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New co-curricular program at FHS focuses on healthy lifestyle
Study shows drugs, alcohol affect performance
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By Correne L. Morgan
A new program, called Life of an Athlete, has begun within the Fennimore Community School District and focuses on healthy lifestyles for students participating in athletics as well as any other co-curricular activity. Before they will be allowed to participate in any co-curricular activity during the 2011-12 school year, middle and high school students, and at least one of their parents/guardians, are required to attend one of two meetings on the topic.
Letters were sent out to all parents regarding the Life of an Athlete program.
The first meeting was held Tuesday morning, Aug. 2. The second will take place on Monday, Aug. 8 at 7 p.m. in the Fennimore High School gym and last about 45 minutes to an hour. The meeting will include a Power Point presentation, handouts and discussion. Another option for those unable to attend a meeting will be to watch a video at some point prior to competition this school year.
“Students will not be able to participate in any activities until there is attendance at one of these. Students could still practice; they just can’t play in a game or perform,” FHS Principal Dan Bredeson said.  “This is for anybody participating in co-curriculars, like forensics, FFA, drama, and yearbook, for example.”
The emphasis of this new Life of an Athlete program is “more of a healthy lifestyle perspective,” according to Bredeson, “instead of the current athletic code just saying ‘you’re a good or a bad person.’”
All co-curricular students will agree to a pledge that demonstrates an understanding of the effects drugs and alcohol can have on the brain and the body and ultimately performance. Nutrition and the role of a parent/guardian in a student’s active life are also important factors of the program.
Bredeson said that the idea for Life of an Athlete stems from a program called Pure Performance, founded by John Underwood, president of the American Athletic Institute.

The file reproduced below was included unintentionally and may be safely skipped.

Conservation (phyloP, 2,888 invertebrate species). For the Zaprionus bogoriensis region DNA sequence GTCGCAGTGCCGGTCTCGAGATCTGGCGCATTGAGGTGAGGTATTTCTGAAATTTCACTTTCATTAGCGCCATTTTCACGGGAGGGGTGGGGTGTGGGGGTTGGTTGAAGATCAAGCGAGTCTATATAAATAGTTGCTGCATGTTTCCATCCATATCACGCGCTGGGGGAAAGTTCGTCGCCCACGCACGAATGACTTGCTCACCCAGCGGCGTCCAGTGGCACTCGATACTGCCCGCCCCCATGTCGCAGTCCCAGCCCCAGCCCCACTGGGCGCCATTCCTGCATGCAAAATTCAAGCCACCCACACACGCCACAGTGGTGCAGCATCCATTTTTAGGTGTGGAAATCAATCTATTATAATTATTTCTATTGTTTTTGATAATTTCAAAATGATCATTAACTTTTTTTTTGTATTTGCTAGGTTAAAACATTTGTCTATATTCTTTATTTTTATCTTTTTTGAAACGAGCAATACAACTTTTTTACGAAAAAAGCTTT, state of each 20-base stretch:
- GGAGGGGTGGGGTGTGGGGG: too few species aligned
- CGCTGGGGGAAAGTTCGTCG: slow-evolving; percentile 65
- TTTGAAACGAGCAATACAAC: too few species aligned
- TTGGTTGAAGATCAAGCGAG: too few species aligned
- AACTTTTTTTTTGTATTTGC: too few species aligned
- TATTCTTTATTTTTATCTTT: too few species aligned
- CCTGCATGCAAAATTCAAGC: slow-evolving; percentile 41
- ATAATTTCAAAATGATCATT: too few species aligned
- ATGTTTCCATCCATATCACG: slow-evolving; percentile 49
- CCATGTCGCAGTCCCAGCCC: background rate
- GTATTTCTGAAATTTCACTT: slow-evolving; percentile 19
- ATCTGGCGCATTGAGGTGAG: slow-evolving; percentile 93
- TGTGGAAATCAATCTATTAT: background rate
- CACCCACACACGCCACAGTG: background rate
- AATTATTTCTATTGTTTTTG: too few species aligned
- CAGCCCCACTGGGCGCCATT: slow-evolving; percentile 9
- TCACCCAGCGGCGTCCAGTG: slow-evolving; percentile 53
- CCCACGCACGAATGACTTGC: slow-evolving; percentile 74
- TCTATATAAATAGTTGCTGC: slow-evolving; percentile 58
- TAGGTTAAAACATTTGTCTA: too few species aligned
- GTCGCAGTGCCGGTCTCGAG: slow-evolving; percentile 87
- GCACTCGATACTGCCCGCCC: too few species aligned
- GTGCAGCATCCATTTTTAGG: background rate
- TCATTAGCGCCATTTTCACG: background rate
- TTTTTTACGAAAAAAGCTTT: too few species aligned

According to, Underwood is a former NCAA All-American, international-level distance runner and World Masters Champion who has coached or advised more than two dozen Olympians, including World and Olympic Champions. He holds three International Olympic Solidarity diplomas for coaching and has been a crusader for drug-free sports at all levels. Underwood’s program, Pure Performance, has gained international prominence. It has been mandated by the New York Public High School Athletic Association and used in consulting the Pacific Institute of Research and Evaluation and the Underage Drinking Enforcement Training Center.
Underwood has conducted the only physiological case study of the residual effect of drugs and alcohol on elite athletic performance.
A key statistic of the study says that just one night of abusing alcohol eliminates 14 days of training.
The goal of Fennimore’s Life of an Athlete program is to get students to consider the effects on performance that chemicals from drugs and alcohol can cause. Rather than telling the students to simply refrain from using drugs and alcohol because it makes them “a bad person,” Bredeson said the new program will give them the knowledge they need to make educated decisions.
“It’s important to get that information out there so we’re all able to make better decisions,” he said.
For more information, contact the high school at 822-3245.